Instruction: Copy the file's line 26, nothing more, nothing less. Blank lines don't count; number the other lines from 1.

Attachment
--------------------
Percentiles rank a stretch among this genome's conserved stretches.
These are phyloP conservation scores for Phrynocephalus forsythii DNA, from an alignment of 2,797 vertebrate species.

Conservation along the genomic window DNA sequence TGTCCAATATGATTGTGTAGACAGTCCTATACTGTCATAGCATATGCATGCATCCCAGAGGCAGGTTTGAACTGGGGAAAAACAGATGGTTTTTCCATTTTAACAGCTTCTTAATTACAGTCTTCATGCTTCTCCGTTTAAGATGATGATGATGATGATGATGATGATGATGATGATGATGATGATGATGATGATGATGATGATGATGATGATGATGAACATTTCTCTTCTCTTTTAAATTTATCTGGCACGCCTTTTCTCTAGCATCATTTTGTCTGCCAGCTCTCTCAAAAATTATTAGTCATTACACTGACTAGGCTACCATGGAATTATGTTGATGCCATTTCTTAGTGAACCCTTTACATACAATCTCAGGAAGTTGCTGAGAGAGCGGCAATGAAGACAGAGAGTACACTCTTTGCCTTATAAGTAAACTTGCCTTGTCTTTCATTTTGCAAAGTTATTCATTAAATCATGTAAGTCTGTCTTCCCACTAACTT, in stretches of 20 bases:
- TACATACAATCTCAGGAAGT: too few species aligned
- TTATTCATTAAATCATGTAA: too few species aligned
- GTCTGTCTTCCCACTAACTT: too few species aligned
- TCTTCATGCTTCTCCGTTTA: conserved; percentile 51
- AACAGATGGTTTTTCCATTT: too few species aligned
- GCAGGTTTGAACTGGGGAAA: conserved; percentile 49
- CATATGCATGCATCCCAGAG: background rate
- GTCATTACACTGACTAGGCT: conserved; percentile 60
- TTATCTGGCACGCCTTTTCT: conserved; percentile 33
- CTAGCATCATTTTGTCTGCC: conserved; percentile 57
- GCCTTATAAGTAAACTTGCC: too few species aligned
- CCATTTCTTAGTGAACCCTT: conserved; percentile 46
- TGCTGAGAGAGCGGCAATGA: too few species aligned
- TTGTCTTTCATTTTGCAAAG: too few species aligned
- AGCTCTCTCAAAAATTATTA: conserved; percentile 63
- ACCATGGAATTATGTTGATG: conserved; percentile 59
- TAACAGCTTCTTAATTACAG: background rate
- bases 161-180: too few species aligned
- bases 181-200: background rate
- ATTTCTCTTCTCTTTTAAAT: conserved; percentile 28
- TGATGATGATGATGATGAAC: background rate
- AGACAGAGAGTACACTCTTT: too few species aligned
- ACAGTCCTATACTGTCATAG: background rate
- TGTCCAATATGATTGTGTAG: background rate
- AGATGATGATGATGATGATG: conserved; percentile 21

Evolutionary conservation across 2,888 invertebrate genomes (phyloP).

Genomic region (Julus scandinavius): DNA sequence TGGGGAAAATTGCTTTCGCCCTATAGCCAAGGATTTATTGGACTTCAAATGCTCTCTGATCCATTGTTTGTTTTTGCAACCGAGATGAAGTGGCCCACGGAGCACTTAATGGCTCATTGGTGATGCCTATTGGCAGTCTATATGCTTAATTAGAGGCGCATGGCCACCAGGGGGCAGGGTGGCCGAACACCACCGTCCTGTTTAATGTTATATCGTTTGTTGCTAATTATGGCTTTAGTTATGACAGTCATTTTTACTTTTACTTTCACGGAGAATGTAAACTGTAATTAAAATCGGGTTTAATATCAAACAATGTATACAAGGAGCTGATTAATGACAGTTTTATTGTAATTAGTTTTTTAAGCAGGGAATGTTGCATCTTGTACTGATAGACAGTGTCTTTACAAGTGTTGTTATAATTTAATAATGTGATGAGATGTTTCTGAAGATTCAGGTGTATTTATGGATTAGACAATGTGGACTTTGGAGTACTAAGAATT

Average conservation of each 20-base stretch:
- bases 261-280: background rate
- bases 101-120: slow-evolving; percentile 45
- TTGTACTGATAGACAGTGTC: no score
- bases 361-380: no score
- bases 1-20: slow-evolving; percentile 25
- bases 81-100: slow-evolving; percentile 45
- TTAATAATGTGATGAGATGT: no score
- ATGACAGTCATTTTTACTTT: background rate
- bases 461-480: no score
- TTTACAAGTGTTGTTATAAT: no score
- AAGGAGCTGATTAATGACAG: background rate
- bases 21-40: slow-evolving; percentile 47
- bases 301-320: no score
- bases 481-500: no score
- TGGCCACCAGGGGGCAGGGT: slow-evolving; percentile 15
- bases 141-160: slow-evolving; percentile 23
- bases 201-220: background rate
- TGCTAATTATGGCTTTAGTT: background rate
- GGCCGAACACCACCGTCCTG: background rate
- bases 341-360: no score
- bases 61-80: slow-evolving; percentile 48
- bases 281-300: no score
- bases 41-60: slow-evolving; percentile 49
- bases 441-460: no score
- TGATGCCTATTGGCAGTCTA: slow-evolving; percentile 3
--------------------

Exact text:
- ACAGTCCTATACTGTCATAG: background rate